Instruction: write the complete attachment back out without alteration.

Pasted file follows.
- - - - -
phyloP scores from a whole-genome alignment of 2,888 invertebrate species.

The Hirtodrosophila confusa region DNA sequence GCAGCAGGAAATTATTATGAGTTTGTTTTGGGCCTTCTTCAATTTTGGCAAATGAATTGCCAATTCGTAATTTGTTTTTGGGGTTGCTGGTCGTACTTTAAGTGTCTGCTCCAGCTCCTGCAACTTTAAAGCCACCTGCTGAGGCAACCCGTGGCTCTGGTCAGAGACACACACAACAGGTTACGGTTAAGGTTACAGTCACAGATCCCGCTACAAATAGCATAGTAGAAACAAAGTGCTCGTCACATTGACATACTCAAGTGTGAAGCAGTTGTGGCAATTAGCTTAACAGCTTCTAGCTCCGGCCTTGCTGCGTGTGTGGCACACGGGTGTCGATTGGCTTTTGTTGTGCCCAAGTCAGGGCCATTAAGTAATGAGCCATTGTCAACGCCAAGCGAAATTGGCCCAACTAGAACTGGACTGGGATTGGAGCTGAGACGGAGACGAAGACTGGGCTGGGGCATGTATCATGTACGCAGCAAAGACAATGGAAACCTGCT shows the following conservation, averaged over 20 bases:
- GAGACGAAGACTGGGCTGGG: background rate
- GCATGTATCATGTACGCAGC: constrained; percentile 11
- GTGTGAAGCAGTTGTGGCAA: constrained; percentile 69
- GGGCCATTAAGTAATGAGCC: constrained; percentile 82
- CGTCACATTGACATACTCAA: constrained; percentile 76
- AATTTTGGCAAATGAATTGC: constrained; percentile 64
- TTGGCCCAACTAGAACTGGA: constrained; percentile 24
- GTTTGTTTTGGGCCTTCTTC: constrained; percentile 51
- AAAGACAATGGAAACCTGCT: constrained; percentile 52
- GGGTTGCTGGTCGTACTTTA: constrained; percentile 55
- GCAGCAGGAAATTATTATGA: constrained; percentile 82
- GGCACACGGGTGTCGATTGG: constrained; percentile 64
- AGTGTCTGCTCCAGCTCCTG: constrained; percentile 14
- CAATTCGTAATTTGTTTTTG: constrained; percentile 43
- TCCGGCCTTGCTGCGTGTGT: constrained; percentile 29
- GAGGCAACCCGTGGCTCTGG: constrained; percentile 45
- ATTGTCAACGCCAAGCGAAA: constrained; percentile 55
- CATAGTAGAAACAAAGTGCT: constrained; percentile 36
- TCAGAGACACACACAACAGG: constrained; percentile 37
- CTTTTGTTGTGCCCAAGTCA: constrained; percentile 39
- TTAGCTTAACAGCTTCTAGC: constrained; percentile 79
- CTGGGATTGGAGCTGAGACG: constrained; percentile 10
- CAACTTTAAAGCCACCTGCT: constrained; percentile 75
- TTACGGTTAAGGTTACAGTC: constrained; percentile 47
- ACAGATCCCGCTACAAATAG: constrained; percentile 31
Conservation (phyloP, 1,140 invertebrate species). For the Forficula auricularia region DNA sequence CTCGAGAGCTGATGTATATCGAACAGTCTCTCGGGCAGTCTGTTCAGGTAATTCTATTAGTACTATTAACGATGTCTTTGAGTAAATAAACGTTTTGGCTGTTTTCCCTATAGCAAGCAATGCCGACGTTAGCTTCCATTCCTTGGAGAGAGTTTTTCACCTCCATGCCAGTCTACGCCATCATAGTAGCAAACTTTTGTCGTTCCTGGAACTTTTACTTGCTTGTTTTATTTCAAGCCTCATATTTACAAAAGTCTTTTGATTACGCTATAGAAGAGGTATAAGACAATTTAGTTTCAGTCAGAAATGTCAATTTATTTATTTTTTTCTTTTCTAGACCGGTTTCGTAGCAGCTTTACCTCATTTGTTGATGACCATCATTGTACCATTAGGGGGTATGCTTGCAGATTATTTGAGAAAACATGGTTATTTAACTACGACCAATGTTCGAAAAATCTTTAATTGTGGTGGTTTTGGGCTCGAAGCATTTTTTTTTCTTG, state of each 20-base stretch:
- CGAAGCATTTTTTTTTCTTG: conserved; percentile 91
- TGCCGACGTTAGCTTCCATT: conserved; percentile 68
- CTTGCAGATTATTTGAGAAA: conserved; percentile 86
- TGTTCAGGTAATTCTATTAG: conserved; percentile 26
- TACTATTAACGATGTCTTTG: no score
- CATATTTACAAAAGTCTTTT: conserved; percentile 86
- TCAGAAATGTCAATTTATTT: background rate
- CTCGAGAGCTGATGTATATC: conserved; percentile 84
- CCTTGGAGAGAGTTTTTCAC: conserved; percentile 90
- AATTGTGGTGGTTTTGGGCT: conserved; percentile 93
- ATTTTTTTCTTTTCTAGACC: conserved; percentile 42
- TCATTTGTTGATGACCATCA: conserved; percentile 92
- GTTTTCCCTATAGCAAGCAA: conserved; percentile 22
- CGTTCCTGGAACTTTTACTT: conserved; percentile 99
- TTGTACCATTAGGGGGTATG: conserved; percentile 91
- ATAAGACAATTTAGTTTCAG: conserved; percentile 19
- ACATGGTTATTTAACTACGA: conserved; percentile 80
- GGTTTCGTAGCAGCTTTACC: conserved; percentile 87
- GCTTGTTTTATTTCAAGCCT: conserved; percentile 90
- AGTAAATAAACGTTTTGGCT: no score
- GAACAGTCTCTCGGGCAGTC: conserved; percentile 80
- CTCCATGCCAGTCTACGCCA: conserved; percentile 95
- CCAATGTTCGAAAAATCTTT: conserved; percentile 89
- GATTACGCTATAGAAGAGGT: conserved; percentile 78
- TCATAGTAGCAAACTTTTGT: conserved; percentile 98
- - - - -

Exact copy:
phyloP scores from a whole-genome alignment of 2,888 invertebrate species.

The Hirtodrosophila confusa region DNA sequence GCAGCAGGAAATTATTATGAGTTTGTTTTGGGCCTTCTTCAATTTTGGCAAATGAATTGCCAATTCGTAATTTGTTTTTGGGGTTGCTGGTCGTACTTTAAGTGTCTGCTCCAGCTCCTGCAACTTTAAAGCCACCTGCTGAGGCAACCCGTGGCTCTGGTCAGAGACACACACAACAGGTTACGGTTAAGGTTACAGTCACAGATCCCGCTACAAATAGCATAGTAGAAACAAAGTGCTCGTCACATTGACATACTCAAGTGTGAAGCAGTTGTGGCAATTAGCTTAACAGCTTCTAGCTCCGGCCTTGCTGCGTGTGTGGCACACGGGTGTCGATTGGCTTTTGTTGTGCCCAAGTCAGGGCCATTAAGTAATGAGCCATTGTCAACGCCAAGCGAAATTGGCCCAACTAGAACTGGACTGGGATTGGAGCTGAGACGGAGACGAAGACTGGGCTGGGGCATGTATCATGTACGCAGCAAAGACAATGGAAACCTGCT shows the following conservation, averaged over 20 bases:
- GAGACGAAGACTGGGCTGGG: background rate
- GCATGTATCATGTACGCAGC: constrained; percentile 11
- GTGTGAAGCAGTTGTGGCAA: constrained; percentile 69
- GGGCCATTAAGTAATGAGCC: constrained; percentile 82
- CGTCACATTGACATACTCAA: constrained; percentile 76
- AATTTTGGCAAATGAATTGC: constrained; percentile 64
- TTGGCCCAACTAGAACTGGA: constrained; percentile 24
- GTTTGTTTTGGGCCTTCTTC: constrained; percentile 51
- AAAGACAATGGAAACCTGCT: constrained; percentile 52
- GGGTTGCTGGTCGTACTTTA: constrained; percentile 55
- GCAGCAGGAAATTATTATGA: constrained; percentile 82
- GGCACACGGGTGTCGATTGG: constrained; percentile 64
- AGTGTCTGCTCCAGCTCCTG: constrained; percentile 14
- CAATTCGTAATTTGTTTTTG: constrained; percentile 43
- TCCGGCCTTGCTGCGTGTGT: constrained; percentile 29
- GAGGCAACCCGTGGCTCTGG: constrained; percentile 45
- ATTGTCAACGCCAAGCGAAA: constrained; percentile 55
- CATAGTAGAAACAAAGTGCT: constrained; percentile 36
- TCAGAGACACACACAACAGG: constrained; percentile 37
- CTTTTGTTGTGCCCAAGTCA: constrained; percentile 39
- TTAGCTTAACAGCTTCTAGC: constrained; percentile 79
- CTGGGATTGGAGCTGAGACG: constrained; percentile 10
- CAACTTTAAAGCCACCTGCT: constrained; percentile 75
- TTACGGTTAAGGTTACAGTC: constrained; percentile 47
- ACAGATCCCGCTACAAATAG: constrained; percentile 31
Conservation (phyloP, 1,140 invertebrate species). For the Forficula auricularia region DNA sequence CTCGAGAGCTGATGTATATCGAACAGTCTCTCGGGCAGTCTGTTCAGGTAATTCTATTAGTACTATTAACGATGTCTTTGAGTAAATAAACGTTTTGGCTGTTTTCCCTATAGCAAGCAATGCCGACGTTAGCTTCCATTCCTTGGAGAGAGTTTTTCACCTCCATGCCAGTCTACGCCATCATAGTAGCAAACTTTTGTCGTTCCTGGAACTTTTACTTGCTTGTTTTATTTCAAGCCTCATATTTACAAAAGTCTTTTGATTACGCTATAGAAGAGGTATAAGACAATTTAGTTTCAGTCAGAAATGTCAATTTATTTATTTTTTTCTTTTCTAGACCGGTTTCGTAGCAGCTTTACCTCATTTGTTGATGACCATCATTGTACCATTAGGGGGTATGCTTGCAGATTATTTGAGAAAACATGGTTATTTAACTACGACCAATGTTCGAAAAATCTTTAATTGTGGTGGTTTTGGGCTCGAAGCATTTTTTTTTCTTG, state of each 20-base stretch:
- CGAAGCATTTTTTTTTCTTG: conserved; percentile 91
- TGCCGACGTTAGCTTCCATT: conserved; percentile 68
- CTTGCAGATTATTTGAGAAA: conserved; percentile 86
- TGTTCAGGTAATTCTATTAG: conserved; percentile 26
- TACTATTAACGATGTCTTTG: no score
- CATATTTACAAAAGTCTTTT: conserved; percentile 86
- TCAGAAATGTCAATTTATTT: background rate
- CTCGAGAGCTGATGTATATC: conserved; percentile 84
- CCTTGGAGAGAGTTTTTCAC: conserved; percentile 90
- AATTGTGGTGGTTTTGGGCT: conserved; percentile 93
- ATTTTTTTCTTTTCTAGACC: conserved; percentile 42
- TCATTTGTTGATGACCATCA: conserved; percentile 92
- GTTTTCCCTATAGCAAGCAA: conserved; percentile 22
- CGTTCCTGGAACTTTTACTT: conserved; percentile 99
- TTGTACCATTAGGGGGTATG: conserved; percentile 91
- ATAAGACAATTTAGTTTCAG: conserved; percentile 19
- ACATGGTTATTTAACTACGA: conserved; percentile 80
- GGTTTCGTAGCAGCTTTACC: conserved; percentile 87
- GCTTGTTTTATTTCAAGCCT: conserved; percentile 90
- AGTAAATAAACGTTTTGGCT: no score
- GAACAGTCTCTCGGGCAGTC: conserved; percentile 80
- CTCCATGCCAGTCTACGCCA: conserved; percentile 95
- CCAATGTTCGAAAAATCTTT: conserved; percentile 89
- GATTACGCTATAGAAGAGGT: conserved; percentile 78
- TCATAGTAGCAAACTTTTGT: conserved; percentile 98